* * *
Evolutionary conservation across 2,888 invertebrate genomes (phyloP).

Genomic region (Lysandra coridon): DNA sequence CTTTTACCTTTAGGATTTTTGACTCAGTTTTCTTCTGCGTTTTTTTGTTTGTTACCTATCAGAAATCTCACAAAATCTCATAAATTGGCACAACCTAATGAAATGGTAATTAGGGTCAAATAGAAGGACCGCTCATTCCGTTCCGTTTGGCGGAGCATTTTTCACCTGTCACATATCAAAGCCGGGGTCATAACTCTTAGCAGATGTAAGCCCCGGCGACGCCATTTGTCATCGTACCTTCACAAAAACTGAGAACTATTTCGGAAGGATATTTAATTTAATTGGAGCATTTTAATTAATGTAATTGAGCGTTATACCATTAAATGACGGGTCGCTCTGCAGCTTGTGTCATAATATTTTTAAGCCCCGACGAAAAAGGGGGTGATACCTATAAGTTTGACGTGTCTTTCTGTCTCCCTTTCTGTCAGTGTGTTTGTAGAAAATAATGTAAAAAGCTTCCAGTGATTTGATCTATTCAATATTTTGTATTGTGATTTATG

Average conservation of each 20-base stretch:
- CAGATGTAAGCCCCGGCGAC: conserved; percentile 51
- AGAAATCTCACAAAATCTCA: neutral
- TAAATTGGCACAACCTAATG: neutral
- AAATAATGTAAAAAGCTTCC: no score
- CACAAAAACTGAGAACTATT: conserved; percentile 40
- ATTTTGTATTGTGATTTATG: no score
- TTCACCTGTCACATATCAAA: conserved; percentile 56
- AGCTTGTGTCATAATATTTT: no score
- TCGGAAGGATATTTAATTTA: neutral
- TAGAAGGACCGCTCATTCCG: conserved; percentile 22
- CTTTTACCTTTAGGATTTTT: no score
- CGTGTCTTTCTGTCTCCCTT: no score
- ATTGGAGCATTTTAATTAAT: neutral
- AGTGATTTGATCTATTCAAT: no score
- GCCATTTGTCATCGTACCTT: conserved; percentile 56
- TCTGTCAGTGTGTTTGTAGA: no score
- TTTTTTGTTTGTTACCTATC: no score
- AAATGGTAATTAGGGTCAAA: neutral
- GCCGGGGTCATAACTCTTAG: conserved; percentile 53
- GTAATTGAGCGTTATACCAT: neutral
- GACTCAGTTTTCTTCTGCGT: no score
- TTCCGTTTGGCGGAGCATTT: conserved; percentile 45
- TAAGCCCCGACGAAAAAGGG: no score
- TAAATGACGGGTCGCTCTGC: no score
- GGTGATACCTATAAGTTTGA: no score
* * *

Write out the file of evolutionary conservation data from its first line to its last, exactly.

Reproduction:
Evolutionary conservation across 2,888 invertebrate genomes (phyloP).

Genomic region (Lysandra coridon): DNA sequence CTTTTACCTTTAGGATTTTTGACTCAGTTTTCTTCTGCGTTTTTTTGTTTGTTACCTATCAGAAATCTCACAAAATCTCATAAATTGGCACAACCTAATGAAATGGTAATTAGGGTCAAATAGAAGGACCGCTCATTCCGTTCCGTTTGGCGGAGCATTTTTCACCTGTCACATATCAAAGCCGGGGTCATAACTCTTAGCAGATGTAAGCCCCGGCGACGCCATTTGTCATCGTACCTTCACAAAAACTGAGAACTATTTCGGAAGGATATTTAATTTAATTGGAGCATTTTAATTAATGTAATTGAGCGTTATACCATTAAATGACGGGTCGCTCTGCAGCTTGTGTCATAATATTTTTAAGCCCCGACGAAAAAGGGGGTGATACCTATAAGTTTGACGTGTCTTTCTGTCTCCCTTTCTGTCAGTGTGTTTGTAGAAAATAATGTAAAAAGCTTCCAGTGATTTGATCTATTCAATATTTTGTATTGTGATTTATG

Average conservation of each 20-base stretch:
- CAGATGTAAGCCCCGGCGAC: conserved; percentile 51
- AGAAATCTCACAAAATCTCA: neutral
- TAAATTGGCACAACCTAATG: neutral
- AAATAATGTAAAAAGCTTCC: no score
- CACAAAAACTGAGAACTATT: conserved; percentile 40
- ATTTTGTATTGTGATTTATG: no score
- TTCACCTGTCACATATCAAA: conserved; percentile 56
- AGCTTGTGTCATAATATTTT: no score
- TCGGAAGGATATTTAATTTA: neutral
- TAGAAGGACCGCTCATTCCG: conserved; percentile 22
- CTTTTACCTTTAGGATTTTT: no score
- CGTGTCTTTCTGTCTCCCTT: no score
- ATTGGAGCATTTTAATTAAT: neutral
- AGTGATTTGATCTATTCAAT: no score
- GCCATTTGTCATCGTACCTT: conserved; percentile 56
- TCTGTCAGTGTGTTTGTAGA: no score
- TTTTTTGTTTGTTACCTATC: no score
- AAATGGTAATTAGGGTCAAA: neutral
- GCCGGGGTCATAACTCTTAG: conserved; percentile 53
- GTAATTGAGCGTTATACCAT: neutral
- GACTCAGTTTTCTTCTGCGT: no score
- TTCCGTTTGGCGGAGCATTT: conserved; percentile 45
- TAAGCCCCGACGAAAAAGGG: no score
- TAAATGACGGGTCGCTCTGC: no score
- GGTGATACCTATAAGTTTGA: no score